What we readers want from Zoya Akhtar’s ‘The Archies’
Growing up, I remember hoarding Archie Double Digest (Archie Comic Publications, 1941) by the dozen. I remember scribbling my name inside the front cover, a heart dotting the 'i' of 'Maisha'. The stacks touched the roof of my cupboards, shelves were lined with those vibrant images of the old-timey comic books. Like most pre-teens and teenagers, I, too, was obsessed with the love-triangle between Archie, Betty, and Veronica, and as I grew up the comics—having sat in my cupboard for years, collecting dust and cockroaches—were thrown out by my mother.
If the maths is correct, I, Sarah, came to Archie years before Maisha did—another fan of the comics but a surreptitious reader. I read it from the stack of books and magazines in my then teenage aunt's bathroom. Too young to be consuming a high school love triangle, I wedged my way into Riverdale in secret (as I did into Sweet Valley and Central Perk), sneaking in hours inside that bathroom, glued to just how happy and free and grown up Archie and his friends' lives seemed.
From the United States all the way to South Asia, across households and generations, Archie thus managed to gather readers in one space in the same way that it gathered the scattered paraphernalia of the popular American culture of its time. Both of us loved indulging in the bright colours and freshness of Riverdale's stories. We loved the crystallised hope of every crisis, every disaster finding its solution by a panel's end. But we loved, also, the adverts of Hubba Bubba and Tootsie Rolls pasted alongside the stories; the boxes of Captain Crunch; the invitation to write to our favourite characters even though we'd never hear back.
We began loving the Archie comics for their wholesomeness even though darker undertones always lurked in the artwork and the storylines. What did we know of the complications of a love-triangle between best friends? And of Mr Lodge's condescension for a lower-class Archie? How long till we would notice the silhouettes of the female characters drawn to cater to a male gaze, white lace peeking from beneath their clothing? How long till we grew up?
Deviating significantly from all this was the 2017 Netflix original, Riverdale, which included Jughead and Cheryl in the set of main characters alongside Archie, Betty, and Veronica, and turned the upbeat high school comedy-romance into a crime-thriller-drama.
Indian film director Zoya Akhtar has recently released her rendition of the Archie universe, a Netflix film by the name of The Archies. With an elaborate cast launching Dot., Suhana Khan, Agastya Nanda, Khushi Kapoor, Yuvraj Menda, and Vedang Raina, the 1960s-themed teaser seems closer to the tone of the comic books—just a bunch of friends having fun.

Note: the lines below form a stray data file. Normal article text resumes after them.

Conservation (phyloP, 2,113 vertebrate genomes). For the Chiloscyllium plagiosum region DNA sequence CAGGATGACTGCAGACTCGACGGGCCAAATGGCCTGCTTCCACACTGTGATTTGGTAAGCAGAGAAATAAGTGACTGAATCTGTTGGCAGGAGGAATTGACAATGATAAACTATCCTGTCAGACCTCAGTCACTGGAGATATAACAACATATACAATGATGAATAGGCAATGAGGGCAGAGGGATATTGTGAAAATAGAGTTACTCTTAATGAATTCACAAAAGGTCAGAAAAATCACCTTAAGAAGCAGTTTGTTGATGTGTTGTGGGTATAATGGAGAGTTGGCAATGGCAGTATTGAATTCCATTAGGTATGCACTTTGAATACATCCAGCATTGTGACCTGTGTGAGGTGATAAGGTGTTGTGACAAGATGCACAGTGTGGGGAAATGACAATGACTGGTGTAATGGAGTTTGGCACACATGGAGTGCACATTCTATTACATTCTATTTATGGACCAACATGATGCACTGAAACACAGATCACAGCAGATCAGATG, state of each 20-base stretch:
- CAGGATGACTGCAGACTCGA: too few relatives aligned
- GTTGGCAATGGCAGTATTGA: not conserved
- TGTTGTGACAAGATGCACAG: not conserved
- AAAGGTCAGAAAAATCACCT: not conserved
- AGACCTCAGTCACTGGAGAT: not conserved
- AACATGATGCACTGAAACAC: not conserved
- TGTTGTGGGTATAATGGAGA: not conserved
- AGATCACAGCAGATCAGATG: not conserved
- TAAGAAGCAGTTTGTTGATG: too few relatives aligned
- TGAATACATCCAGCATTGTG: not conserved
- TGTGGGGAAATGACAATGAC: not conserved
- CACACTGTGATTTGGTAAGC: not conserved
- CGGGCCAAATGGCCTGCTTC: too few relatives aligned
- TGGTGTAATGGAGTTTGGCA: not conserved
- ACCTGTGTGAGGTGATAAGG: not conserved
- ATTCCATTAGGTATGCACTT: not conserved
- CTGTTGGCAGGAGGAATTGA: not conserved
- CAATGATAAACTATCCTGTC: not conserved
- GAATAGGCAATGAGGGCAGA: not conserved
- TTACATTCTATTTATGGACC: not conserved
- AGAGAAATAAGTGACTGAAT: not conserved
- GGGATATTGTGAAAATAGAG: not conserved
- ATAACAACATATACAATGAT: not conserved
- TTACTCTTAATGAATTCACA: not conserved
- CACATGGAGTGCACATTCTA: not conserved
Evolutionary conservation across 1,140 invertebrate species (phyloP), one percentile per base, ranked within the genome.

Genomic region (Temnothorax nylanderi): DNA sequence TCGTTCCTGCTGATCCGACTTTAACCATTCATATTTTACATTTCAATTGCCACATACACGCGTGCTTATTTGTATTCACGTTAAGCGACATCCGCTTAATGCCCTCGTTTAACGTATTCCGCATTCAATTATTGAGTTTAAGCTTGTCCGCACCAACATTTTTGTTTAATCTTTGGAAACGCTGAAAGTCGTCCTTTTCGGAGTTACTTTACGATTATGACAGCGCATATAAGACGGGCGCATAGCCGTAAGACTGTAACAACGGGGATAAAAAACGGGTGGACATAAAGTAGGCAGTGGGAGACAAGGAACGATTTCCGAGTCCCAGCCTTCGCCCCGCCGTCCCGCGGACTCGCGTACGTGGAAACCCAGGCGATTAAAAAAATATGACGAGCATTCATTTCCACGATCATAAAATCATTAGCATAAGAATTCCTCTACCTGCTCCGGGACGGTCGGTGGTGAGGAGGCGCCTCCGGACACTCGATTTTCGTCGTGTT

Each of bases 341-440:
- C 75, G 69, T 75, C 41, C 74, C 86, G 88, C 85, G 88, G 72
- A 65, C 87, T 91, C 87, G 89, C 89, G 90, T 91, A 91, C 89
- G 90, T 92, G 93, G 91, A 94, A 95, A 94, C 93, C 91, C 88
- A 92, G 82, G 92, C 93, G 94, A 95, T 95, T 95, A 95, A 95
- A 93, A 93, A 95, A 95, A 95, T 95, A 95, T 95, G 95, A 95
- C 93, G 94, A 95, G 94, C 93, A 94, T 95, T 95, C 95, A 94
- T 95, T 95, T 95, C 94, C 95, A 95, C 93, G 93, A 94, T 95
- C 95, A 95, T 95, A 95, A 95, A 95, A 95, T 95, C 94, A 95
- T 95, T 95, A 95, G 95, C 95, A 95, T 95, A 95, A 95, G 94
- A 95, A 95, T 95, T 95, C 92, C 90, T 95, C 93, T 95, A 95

From the trailer it looks like Akhtar's Archies has a wider cast of main characters too, but what we want to see is the original comics' innocence revisited. We want to see Veronica boss Archie around and him being the goofy teenager, not really knowing what to do with the high-maintenance but caring Veronica. We don't even mind seeing Betty pining over her crush on Archie and his obliviousness to it, as long as the adaptation steers clear of typical Bollywood drama.
We're hopeful because Zoya Akhtar has been known to dissect seemingly glossy yet problematic social dynamics—as seen in Dil Dhadakne Do, Zindagi Na Milegi Dobara, and Amazon Prime's Made In Heaven—with a refreshingly light touch, with humour and empathy and a sharp eye for character building. And what is Archie if not a study of loveable characters with technicolour flaws?
But there is also a potential weakness and it is that everything about the movie as of now looks immensely whitewashed. Is there the risk of it becoming unrelatable to a South Asian audience? Was it their attire? The hairstyles? Is the film set in South Asia? If so, why do the characters look more from the sets of California Girls (1985) than anywhere in India?
Sarah Anjum Bari is the editor of Daily Star Books. Reach her at email@example.com or @wordsinteal on Instagram and Twitter.
Maisha Syeda is a writer, painter, and a graduate of English Literature and Writing. She is the sub editor of Daily Star Books.